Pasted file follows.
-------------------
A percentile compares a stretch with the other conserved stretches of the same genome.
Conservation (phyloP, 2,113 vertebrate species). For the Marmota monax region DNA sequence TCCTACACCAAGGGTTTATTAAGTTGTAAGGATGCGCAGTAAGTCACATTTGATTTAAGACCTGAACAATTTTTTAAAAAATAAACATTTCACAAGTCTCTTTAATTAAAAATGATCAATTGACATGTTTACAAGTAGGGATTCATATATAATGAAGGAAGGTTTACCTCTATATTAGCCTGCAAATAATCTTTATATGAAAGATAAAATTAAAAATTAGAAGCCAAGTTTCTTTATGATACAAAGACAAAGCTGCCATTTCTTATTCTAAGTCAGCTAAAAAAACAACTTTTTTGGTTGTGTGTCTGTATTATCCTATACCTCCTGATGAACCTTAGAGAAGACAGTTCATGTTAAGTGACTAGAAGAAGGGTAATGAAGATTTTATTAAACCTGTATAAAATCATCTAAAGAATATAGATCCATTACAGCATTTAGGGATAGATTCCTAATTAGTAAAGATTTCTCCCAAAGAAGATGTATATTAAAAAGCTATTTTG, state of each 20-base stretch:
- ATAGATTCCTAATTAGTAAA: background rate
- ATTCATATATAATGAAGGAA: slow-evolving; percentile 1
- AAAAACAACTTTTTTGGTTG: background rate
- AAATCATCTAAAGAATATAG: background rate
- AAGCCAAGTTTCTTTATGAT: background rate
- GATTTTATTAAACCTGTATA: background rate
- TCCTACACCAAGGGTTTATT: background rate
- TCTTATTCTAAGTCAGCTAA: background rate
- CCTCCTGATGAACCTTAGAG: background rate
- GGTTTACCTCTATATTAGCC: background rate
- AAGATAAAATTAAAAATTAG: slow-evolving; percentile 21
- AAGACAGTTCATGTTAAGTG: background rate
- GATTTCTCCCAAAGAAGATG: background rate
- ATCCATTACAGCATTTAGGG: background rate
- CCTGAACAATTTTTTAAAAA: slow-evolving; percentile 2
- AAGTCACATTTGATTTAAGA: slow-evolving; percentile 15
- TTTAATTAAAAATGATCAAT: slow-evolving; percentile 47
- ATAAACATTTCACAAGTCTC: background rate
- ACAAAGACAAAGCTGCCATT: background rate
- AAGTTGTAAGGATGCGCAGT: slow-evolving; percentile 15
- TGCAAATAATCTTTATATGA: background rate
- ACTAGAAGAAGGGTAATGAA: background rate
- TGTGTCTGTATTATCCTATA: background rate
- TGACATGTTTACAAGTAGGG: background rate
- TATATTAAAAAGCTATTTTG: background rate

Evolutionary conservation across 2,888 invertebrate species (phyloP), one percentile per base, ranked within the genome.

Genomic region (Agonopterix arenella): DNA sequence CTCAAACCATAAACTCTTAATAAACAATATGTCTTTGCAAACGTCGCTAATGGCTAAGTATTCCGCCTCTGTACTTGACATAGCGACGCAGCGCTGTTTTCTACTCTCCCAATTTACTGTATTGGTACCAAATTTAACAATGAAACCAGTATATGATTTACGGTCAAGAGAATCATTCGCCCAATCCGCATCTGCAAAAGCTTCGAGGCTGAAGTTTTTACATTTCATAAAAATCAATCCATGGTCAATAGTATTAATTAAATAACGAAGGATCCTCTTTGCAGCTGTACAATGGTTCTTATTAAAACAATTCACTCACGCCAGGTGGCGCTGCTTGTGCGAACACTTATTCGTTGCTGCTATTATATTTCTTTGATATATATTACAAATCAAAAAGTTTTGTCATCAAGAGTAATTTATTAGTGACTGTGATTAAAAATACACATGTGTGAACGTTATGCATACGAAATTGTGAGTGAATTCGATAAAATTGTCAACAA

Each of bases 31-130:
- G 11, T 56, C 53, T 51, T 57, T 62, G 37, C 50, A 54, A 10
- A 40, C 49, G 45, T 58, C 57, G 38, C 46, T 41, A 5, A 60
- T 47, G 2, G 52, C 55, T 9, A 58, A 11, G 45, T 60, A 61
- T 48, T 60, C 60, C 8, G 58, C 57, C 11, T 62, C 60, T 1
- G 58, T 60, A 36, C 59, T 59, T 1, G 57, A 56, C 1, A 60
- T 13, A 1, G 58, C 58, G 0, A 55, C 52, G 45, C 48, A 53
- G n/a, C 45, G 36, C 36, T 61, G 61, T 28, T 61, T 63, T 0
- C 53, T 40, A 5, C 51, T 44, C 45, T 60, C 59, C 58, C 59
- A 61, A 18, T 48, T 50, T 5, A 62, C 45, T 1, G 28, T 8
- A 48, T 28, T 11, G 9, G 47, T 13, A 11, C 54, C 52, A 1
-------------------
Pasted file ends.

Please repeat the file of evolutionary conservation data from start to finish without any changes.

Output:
A percentile compares a stretch with the other conserved stretches of the same genome.
Conservation (phyloP, 2,113 vertebrate species). For the Marmota monax region DNA sequence TCCTACACCAAGGGTTTATTAAGTTGTAAGGATGCGCAGTAAGTCACATTTGATTTAAGACCTGAACAATTTTTTAAAAAATAAACATTTCACAAGTCTCTTTAATTAAAAATGATCAATTGACATGTTTACAAGTAGGGATTCATATATAATGAAGGAAGGTTTACCTCTATATTAGCCTGCAAATAATCTTTATATGAAAGATAAAATTAAAAATTAGAAGCCAAGTTTCTTTATGATACAAAGACAAAGCTGCCATTTCTTATTCTAAGTCAGCTAAAAAAACAACTTTTTTGGTTGTGTGTCTGTATTATCCTATACCTCCTGATGAACCTTAGAGAAGACAGTTCATGTTAAGTGACTAGAAGAAGGGTAATGAAGATTTTATTAAACCTGTATAAAATCATCTAAAGAATATAGATCCATTACAGCATTTAGGGATAGATTCCTAATTAGTAAAGATTTCTCCCAAAGAAGATGTATATTAAAAAGCTATTTTG, state of each 20-base stretch:
- ATAGATTCCTAATTAGTAAA: background rate
- ATTCATATATAATGAAGGAA: slow-evolving; percentile 1
- AAAAACAACTTTTTTGGTTG: background rate
- AAATCATCTAAAGAATATAG: background rate
- AAGCCAAGTTTCTTTATGAT: background rate
- GATTTTATTAAACCTGTATA: background rate
- TCCTACACCAAGGGTTTATT: background rate
- TCTTATTCTAAGTCAGCTAA: background rate
- CCTCCTGATGAACCTTAGAG: background rate
- GGTTTACCTCTATATTAGCC: background rate
- AAGATAAAATTAAAAATTAG: slow-evolving; percentile 21
- AAGACAGTTCATGTTAAGTG: background rate
- GATTTCTCCCAAAGAAGATG: background rate
- ATCCATTACAGCATTTAGGG: background rate
- CCTGAACAATTTTTTAAAAA: slow-evolving; percentile 2
- AAGTCACATTTGATTTAAGA: slow-evolving; percentile 15
- TTTAATTAAAAATGATCAAT: slow-evolving; percentile 47
- ATAAACATTTCACAAGTCTC: background rate
- ACAAAGACAAAGCTGCCATT: background rate
- AAGTTGTAAGGATGCGCAGT: slow-evolving; percentile 15
- TGCAAATAATCTTTATATGA: background rate
- ACTAGAAGAAGGGTAATGAA: background rate
- TGTGTCTGTATTATCCTATA: background rate
- TGACATGTTTACAAGTAGGG: background rate
- TATATTAAAAAGCTATTTTG: background rate

Evolutionary conservation across 2,888 invertebrate species (phyloP), one percentile per base, ranked within the genome.

Genomic region (Agonopterix arenella): DNA sequence CTCAAACCATAAACTCTTAATAAACAATATGTCTTTGCAAACGTCGCTAATGGCTAAGTATTCCGCCTCTGTACTTGACATAGCGACGCAGCGCTGTTTTCTACTCTCCCAATTTACTGTATTGGTACCAAATTTAACAATGAAACCAGTATATGATTTACGGTCAAGAGAATCATTCGCCCAATCCGCATCTGCAAAAGCTTCGAGGCTGAAGTTTTTACATTTCATAAAAATCAATCCATGGTCAATAGTATTAATTAAATAACGAAGGATCCTCTTTGCAGCTGTACAATGGTTCTTATTAAAACAATTCACTCACGCCAGGTGGCGCTGCTTGTGCGAACACTTATTCGTTGCTGCTATTATATTTCTTTGATATATATTACAAATCAAAAAGTTTTGTCATCAAGAGTAATTTATTAGTGACTGTGATTAAAAATACACATGTGTGAACGTTATGCATACGAAATTGTGAGTGAATTCGATAAAATTGTCAACAA

Each of bases 31-130:
- G 11, T 56, C 53, T 51, T 57, T 62, G 37, C 50, A 54, A 10
- A 40, C 49, G 45, T 58, C 57, G 38, C 46, T 41, A 5, A 60
- T 47, G 2, G 52, C 55, T 9, A 58, A 11, G 45, T 60, A 61
- T 48, T 60, C 60, C 8, G 58, C 57, C 11, T 62, C 60, T 1
- G 58, T 60, A 36, C 59, T 59, T 1, G 57, A 56, C 1, A 60
- T 13, A 1, G 58, C 58, G 0, A 55, C 52, G 45, C 48, A 53
- G n/a, C 45, G 36, C 36, T 61, G 61, T 28, T 61, T 63, T 0
- C 53, T 40, A 5, C 51, T 44, C 45, T 60, C 59, C 58, C 59
- A 61, A 18, T 48, T 50, T 5, A 62, C 45, T 1, G 28, T 8
- A 48, T 28, T 11, G 9, G 47, T 13, A 11, C 54, C 52, A 1